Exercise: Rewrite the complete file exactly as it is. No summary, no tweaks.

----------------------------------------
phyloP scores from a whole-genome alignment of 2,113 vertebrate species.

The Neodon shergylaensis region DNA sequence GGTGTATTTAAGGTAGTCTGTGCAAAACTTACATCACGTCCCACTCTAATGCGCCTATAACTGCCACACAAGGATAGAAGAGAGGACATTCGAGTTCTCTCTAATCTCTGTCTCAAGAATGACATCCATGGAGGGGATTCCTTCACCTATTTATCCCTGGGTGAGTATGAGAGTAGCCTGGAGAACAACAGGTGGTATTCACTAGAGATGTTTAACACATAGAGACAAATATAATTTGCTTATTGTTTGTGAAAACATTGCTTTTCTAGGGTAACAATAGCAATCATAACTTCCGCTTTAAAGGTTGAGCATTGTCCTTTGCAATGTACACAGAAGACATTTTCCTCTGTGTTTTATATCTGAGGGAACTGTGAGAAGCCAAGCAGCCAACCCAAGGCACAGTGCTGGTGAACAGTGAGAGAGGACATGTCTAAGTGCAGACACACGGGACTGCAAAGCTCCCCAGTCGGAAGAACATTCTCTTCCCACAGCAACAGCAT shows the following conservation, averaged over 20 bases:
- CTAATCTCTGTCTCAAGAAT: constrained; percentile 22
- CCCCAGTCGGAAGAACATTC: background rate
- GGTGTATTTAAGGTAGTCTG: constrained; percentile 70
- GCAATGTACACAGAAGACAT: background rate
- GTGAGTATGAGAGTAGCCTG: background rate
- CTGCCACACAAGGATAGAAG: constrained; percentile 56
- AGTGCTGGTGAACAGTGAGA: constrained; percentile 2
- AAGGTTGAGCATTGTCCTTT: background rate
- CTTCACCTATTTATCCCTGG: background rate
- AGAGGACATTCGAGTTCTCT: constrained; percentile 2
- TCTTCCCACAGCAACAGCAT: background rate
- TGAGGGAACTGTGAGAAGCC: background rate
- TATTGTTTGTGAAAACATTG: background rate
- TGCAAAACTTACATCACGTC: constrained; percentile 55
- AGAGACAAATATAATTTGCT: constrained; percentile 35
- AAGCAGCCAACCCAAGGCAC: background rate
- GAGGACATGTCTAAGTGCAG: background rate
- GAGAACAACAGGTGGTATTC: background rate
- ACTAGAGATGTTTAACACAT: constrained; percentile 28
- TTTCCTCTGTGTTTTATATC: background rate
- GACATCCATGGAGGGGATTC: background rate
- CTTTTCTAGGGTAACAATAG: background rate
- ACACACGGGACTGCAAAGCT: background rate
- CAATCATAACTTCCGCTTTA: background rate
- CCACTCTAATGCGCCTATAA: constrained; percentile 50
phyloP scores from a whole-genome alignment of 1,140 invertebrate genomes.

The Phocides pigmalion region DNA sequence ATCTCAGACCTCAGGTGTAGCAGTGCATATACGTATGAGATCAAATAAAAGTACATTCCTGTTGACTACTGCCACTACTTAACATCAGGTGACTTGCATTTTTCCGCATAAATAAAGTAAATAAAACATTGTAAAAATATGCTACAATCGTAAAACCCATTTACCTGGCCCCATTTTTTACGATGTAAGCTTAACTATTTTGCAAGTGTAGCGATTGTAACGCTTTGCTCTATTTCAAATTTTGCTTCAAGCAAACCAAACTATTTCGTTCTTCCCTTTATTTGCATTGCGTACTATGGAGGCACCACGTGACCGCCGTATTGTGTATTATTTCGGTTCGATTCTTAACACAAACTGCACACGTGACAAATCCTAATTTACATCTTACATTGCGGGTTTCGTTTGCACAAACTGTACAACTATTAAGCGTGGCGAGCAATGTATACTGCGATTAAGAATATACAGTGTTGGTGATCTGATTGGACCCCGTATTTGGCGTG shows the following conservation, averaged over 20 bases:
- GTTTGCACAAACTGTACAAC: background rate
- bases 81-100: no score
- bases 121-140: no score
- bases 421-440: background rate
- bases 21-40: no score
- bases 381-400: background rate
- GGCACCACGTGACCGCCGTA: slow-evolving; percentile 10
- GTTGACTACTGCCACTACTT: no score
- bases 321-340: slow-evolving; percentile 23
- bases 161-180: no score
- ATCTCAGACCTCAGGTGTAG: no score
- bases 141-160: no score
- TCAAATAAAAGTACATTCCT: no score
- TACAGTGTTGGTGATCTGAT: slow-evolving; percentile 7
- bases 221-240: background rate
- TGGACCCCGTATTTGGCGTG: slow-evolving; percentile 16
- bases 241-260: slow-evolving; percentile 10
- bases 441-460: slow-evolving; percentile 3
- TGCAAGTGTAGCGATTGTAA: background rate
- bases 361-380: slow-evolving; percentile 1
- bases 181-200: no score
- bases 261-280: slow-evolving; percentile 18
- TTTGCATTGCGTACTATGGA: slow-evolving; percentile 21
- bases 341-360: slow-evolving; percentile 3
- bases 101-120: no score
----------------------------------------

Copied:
phyloP scores from a whole-genome alignment of 2,113 vertebrate species.

The Neodon shergylaensis region DNA sequence GGTGTATTTAAGGTAGTCTGTGCAAAACTTACATCACGTCCCACTCTAATGCGCCTATAACTGCCACACAAGGATAGAAGAGAGGACATTCGAGTTCTCTCTAATCTCTGTCTCAAGAATGACATCCATGGAGGGGATTCCTTCACCTATTTATCCCTGGGTGAGTATGAGAGTAGCCTGGAGAACAACAGGTGGTATTCACTAGAGATGTTTAACACATAGAGACAAATATAATTTGCTTATTGTTTGTGAAAACATTGCTTTTCTAGGGTAACAATAGCAATCATAACTTCCGCTTTAAAGGTTGAGCATTGTCCTTTGCAATGTACACAGAAGACATTTTCCTCTGTGTTTTATATCTGAGGGAACTGTGAGAAGCCAAGCAGCCAACCCAAGGCACAGTGCTGGTGAACAGTGAGAGAGGACATGTCTAAGTGCAGACACACGGGACTGCAAAGCTCCCCAGTCGGAAGAACATTCTCTTCCCACAGCAACAGCAT shows the following conservation, averaged over 20 bases:
- CTAATCTCTGTCTCAAGAAT: constrained; percentile 22
- CCCCAGTCGGAAGAACATTC: background rate
- GGTGTATTTAAGGTAGTCTG: constrained; percentile 70
- GCAATGTACACAGAAGACAT: background rate
- GTGAGTATGAGAGTAGCCTG: background rate
- CTGCCACACAAGGATAGAAG: constrained; percentile 56
- AGTGCTGGTGAACAGTGAGA: constrained; percentile 2
- AAGGTTGAGCATTGTCCTTT: background rate
- CTTCACCTATTTATCCCTGG: background rate
- AGAGGACATTCGAGTTCTCT: constrained; percentile 2
- TCTTCCCACAGCAACAGCAT: background rate
- TGAGGGAACTGTGAGAAGCC: background rate
- TATTGTTTGTGAAAACATTG: background rate
- TGCAAAACTTACATCACGTC: constrained; percentile 55
- AGAGACAAATATAATTTGCT: constrained; percentile 35
- AAGCAGCCAACCCAAGGCAC: background rate
- GAGGACATGTCTAAGTGCAG: background rate
- GAGAACAACAGGTGGTATTC: background rate
- ACTAGAGATGTTTAACACAT: constrained; percentile 28
- TTTCCTCTGTGTTTTATATC: background rate
- GACATCCATGGAGGGGATTC: background rate
- CTTTTCTAGGGTAACAATAG: background rate
- ACACACGGGACTGCAAAGCT: background rate
- CAATCATAACTTCCGCTTTA: background rate
- CCACTCTAATGCGCCTATAA: constrained; percentile 50
phyloP scores from a whole-genome alignment of 1,140 invertebrate genomes.

The Phocides pigmalion region DNA sequence ATCTCAGACCTCAGGTGTAGCAGTGCATATACGTATGAGATCAAATAAAAGTACATTCCTGTTGACTACTGCCACTACTTAACATCAGGTGACTTGCATTTTTCCGCATAAATAAAGTAAATAAAACATTGTAAAAATATGCTACAATCGTAAAACCCATTTACCTGGCCCCATTTTTTACGATGTAAGCTTAACTATTTTGCAAGTGTAGCGATTGTAACGCTTTGCTCTATTTCAAATTTTGCTTCAAGCAAACCAAACTATTTCGTTCTTCCCTTTATTTGCATTGCGTACTATGGAGGCACCACGTGACCGCCGTATTGTGTATTATTTCGGTTCGATTCTTAACACAAACTGCACACGTGACAAATCCTAATTTACATCTTACATTGCGGGTTTCGTTTGCACAAACTGTACAACTATTAAGCGTGGCGAGCAATGTATACTGCGATTAAGAATATACAGTGTTGGTGATCTGATTGGACCCCGTATTTGGCGTG shows the following conservation, averaged over 20 bases:
- GTTTGCACAAACTGTACAAC: background rate
- bases 81-100: no score
- bases 121-140: no score
- bases 421-440: background rate
- bases 21-40: no score
- bases 381-400: background rate
- GGCACCACGTGACCGCCGTA: slow-evolving; percentile 10
- GTTGACTACTGCCACTACTT: no score
- bases 321-340: slow-evolving; percentile 23
- bases 161-180: no score
- ATCTCAGACCTCAGGTGTAG: no score
- bases 141-160: no score
- TCAAATAAAAGTACATTCCT: no score
- TACAGTGTTGGTGATCTGAT: slow-evolving; percentile 7
- bases 221-240: background rate
- TGGACCCCGTATTTGGCGTG: slow-evolving; percentile 16
- bases 241-260: slow-evolving; percentile 10
- bases 441-460: slow-evolving; percentile 3
- TGCAAGTGTAGCGATTGTAA: background rate
- bases 361-380: slow-evolving; percentile 1
- bases 181-200: no score
- bases 261-280: slow-evolving; percentile 18
- TTTGCATTGCGTACTATGGA: slow-evolving; percentile 21
- bases 341-360: slow-evolving; percentile 3
- bases 101-120: no score